Uniting for One Vision – A Multisectoral Approach for Youth Empowerment, Engagement and Support.
On September 30th, the Caribbean celebrated Caribbean Youth Day, under the theme “One Vision”. The Barbados Ministry of Youth, Sports and Community Empowerment held a National Stakeholders Consultation. This created a space for 140 youth and youth-allies from different sectors to provide insight into key areas that should be addressed to better support and meaningfully engage the youth of Barbados. The Healthy Caribbean Coalition’s Advocacy Officer, Danielle Walywn and youth advocates from the Barbados Childhood Obesity Prevention Coalition, Abigail Johnson and Rondell Trim participated.
There was representation from different sectors of society including those involved in crime, culture, sport, youth organisations, religion and health among others. Each sector gathered and presented an overview of their own strengths and weaknesses and identifying the support needed from the government. In considering the way forward, sectors were reminded to embrace a multisectoral approach, fostering synergies to allow for meaningful engagement of youth and sustainable change.
The program began with an overview of major trends from the Generation Unlimited: The wellbeing of young people Barbados study. It highlighted some ways that young people are excelling, for example, two thirds of young people live above the poverty line and 75% of young are either studying or working. However, there were some glaring “threats” highlighted, one of these threats was that 1 in 3 young adolescents is overweight.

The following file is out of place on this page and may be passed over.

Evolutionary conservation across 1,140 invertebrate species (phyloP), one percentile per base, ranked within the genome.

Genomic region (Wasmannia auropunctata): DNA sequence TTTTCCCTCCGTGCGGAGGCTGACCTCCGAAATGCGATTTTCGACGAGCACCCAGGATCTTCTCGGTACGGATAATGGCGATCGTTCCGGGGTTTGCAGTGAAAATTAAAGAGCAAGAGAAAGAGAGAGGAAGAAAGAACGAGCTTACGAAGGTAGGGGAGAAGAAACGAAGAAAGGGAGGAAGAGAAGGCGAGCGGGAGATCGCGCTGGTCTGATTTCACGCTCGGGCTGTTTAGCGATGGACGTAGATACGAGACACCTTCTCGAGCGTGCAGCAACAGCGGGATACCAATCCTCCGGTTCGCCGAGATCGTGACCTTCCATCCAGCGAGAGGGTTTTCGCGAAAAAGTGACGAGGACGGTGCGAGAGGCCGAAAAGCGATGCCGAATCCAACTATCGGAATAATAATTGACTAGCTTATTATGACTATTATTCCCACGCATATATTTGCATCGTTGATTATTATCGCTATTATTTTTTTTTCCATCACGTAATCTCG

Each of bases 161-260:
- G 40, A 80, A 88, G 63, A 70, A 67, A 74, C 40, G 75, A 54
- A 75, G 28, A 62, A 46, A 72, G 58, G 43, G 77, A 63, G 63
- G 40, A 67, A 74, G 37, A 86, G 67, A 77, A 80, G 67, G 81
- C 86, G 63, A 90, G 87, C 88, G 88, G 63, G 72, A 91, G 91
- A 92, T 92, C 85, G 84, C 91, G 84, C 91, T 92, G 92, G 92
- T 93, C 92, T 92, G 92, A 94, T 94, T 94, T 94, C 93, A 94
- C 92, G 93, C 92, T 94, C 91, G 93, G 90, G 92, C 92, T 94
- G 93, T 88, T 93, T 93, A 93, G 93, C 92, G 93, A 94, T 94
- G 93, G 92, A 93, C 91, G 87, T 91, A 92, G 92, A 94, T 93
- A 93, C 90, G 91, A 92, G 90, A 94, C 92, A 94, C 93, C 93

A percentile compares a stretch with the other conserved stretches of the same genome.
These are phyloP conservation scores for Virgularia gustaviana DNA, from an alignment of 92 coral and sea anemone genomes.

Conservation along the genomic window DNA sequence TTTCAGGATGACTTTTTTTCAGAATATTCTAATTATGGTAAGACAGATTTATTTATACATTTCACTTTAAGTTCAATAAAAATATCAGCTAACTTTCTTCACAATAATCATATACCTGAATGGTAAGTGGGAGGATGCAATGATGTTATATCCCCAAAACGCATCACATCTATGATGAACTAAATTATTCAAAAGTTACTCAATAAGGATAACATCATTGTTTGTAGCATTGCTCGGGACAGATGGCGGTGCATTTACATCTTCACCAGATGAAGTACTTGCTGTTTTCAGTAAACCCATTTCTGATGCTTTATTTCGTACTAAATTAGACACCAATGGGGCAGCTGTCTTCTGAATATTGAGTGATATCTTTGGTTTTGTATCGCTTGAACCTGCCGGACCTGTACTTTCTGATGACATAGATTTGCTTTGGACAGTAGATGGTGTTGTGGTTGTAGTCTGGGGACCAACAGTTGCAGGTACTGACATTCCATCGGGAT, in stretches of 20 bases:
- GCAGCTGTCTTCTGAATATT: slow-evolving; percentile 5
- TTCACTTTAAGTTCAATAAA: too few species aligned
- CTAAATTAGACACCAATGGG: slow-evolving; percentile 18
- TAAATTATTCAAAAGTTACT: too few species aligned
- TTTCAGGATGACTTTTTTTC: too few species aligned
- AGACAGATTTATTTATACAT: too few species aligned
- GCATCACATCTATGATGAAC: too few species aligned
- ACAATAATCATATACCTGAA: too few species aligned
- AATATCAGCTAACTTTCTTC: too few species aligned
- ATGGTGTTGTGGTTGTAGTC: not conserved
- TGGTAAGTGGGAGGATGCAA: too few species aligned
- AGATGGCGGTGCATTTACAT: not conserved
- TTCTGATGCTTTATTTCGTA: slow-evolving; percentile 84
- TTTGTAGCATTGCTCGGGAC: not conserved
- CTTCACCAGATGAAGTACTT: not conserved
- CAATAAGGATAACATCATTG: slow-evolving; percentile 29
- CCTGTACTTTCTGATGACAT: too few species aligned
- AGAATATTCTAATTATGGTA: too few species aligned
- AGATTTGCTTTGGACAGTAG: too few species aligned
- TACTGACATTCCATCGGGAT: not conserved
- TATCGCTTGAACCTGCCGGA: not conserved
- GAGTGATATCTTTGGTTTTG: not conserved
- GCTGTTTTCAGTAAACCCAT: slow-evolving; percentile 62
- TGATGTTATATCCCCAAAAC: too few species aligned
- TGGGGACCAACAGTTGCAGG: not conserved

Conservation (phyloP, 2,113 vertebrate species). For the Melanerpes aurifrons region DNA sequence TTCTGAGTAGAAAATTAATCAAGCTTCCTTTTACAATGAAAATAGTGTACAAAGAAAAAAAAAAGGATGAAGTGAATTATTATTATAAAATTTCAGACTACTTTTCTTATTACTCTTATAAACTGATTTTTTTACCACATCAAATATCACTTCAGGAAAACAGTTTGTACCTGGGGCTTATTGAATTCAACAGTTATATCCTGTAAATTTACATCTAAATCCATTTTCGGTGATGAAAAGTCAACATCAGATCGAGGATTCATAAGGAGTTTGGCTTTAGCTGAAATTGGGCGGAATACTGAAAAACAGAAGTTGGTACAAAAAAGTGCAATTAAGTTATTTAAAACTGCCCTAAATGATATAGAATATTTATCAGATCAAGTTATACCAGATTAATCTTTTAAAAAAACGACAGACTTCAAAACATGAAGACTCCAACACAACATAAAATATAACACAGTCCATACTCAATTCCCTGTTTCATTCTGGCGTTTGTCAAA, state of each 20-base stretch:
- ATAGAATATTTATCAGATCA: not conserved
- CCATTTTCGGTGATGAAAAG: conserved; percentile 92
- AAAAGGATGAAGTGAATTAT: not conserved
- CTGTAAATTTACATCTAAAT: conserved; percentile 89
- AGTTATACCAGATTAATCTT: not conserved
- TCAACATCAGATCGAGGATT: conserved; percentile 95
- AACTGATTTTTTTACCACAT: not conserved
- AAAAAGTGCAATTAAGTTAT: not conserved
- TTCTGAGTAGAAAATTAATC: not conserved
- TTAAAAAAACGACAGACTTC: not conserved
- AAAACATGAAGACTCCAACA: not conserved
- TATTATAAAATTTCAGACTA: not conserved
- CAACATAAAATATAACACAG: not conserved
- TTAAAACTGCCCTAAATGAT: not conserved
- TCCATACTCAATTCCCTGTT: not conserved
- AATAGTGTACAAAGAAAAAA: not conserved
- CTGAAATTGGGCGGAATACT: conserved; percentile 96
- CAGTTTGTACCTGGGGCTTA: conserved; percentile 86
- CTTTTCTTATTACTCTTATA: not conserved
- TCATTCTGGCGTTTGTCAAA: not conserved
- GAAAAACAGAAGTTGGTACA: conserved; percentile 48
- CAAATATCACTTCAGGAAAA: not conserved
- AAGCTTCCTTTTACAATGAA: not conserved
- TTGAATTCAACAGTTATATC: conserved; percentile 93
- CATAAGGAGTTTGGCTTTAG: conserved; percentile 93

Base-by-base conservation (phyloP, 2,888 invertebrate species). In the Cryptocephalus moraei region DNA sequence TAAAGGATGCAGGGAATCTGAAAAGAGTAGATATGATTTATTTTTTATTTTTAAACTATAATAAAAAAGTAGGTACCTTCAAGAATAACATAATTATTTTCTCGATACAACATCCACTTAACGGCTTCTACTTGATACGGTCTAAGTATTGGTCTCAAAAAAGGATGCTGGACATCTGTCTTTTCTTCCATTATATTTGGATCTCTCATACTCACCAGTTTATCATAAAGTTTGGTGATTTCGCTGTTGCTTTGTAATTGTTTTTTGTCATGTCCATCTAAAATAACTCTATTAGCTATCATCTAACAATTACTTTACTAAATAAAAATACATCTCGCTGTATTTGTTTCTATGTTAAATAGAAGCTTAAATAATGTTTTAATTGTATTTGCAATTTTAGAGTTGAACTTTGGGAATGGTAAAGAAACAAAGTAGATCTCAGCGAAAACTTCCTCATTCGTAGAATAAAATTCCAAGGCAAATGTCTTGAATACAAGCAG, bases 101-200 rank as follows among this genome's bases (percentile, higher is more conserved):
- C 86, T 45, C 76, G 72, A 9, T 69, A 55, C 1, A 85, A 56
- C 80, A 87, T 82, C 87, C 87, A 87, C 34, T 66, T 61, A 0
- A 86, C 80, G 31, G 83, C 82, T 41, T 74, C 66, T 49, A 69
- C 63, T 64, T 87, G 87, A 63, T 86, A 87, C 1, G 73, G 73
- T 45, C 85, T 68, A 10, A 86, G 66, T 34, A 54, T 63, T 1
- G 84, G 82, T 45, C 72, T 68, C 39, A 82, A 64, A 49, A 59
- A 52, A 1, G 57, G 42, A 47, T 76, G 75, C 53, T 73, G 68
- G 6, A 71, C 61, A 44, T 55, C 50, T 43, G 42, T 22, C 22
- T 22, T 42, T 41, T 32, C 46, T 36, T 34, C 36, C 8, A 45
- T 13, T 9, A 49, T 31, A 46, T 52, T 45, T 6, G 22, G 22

Rondell, Barbados Childhood Obesity Prevention Coalition youth advocate, stated plainly that we need the government’s support in
..Actively implementing strategies and plan to assist young people in reducing the consumption of sugar sweetened beverages and foods, addressing unhealthy diets and bettering the youth demographic in terms of health and wellness.
The youth advocates also emphasized the need for the implementation of obesity prevention policies; these can be reflected in school policies by removing SSBs from schools and prohibiting marketing of unhealthy foods in schools. In referencing the “New” school environment, the youth advocates highlighted that an increased use of online platforms, has implications including increased sedentary time, lack of in-person social connection and online safety issues (cyber bullying, increase to inappropriate content online including fast food advertising).
Speaking about increased technology use, Abigail Johnson, youth advocate stated:
There is a lot of marketing [by] certain companies; they use technology, internet and social media to target them [young persons]. In addition, sitting down in front of a screen is not beneficial for young people.
The advocates also used the consultation as an opportunity to reiterate the need to and use the Convention of the Rights of a Child to guide all programs and policies, prioritize meaningful youth engagement in policy and programming development, execution and evaluation and mental health support for children and youth in and outside of schools.
In his feature address, Honourable Dwight Sutherland, Minister of Youth, Sports and Community Empowerment expressed his desire to invest in youth-specific research, effective delivery of services to this population, embracing the ‘digital native’ population by utilizing online platforms, and leveraging a multisectoral approach to achieve these goals. We hope that these priorities will be applied to the advancement of child and youth health.
The major output of the session is a document to advise policy makers on suitable plans of action to engage and support youth. We hope that meaningful youth engagement, healthy school environments, and effective mental health services for our youth are prioritized. We look forward to next year’s consultation.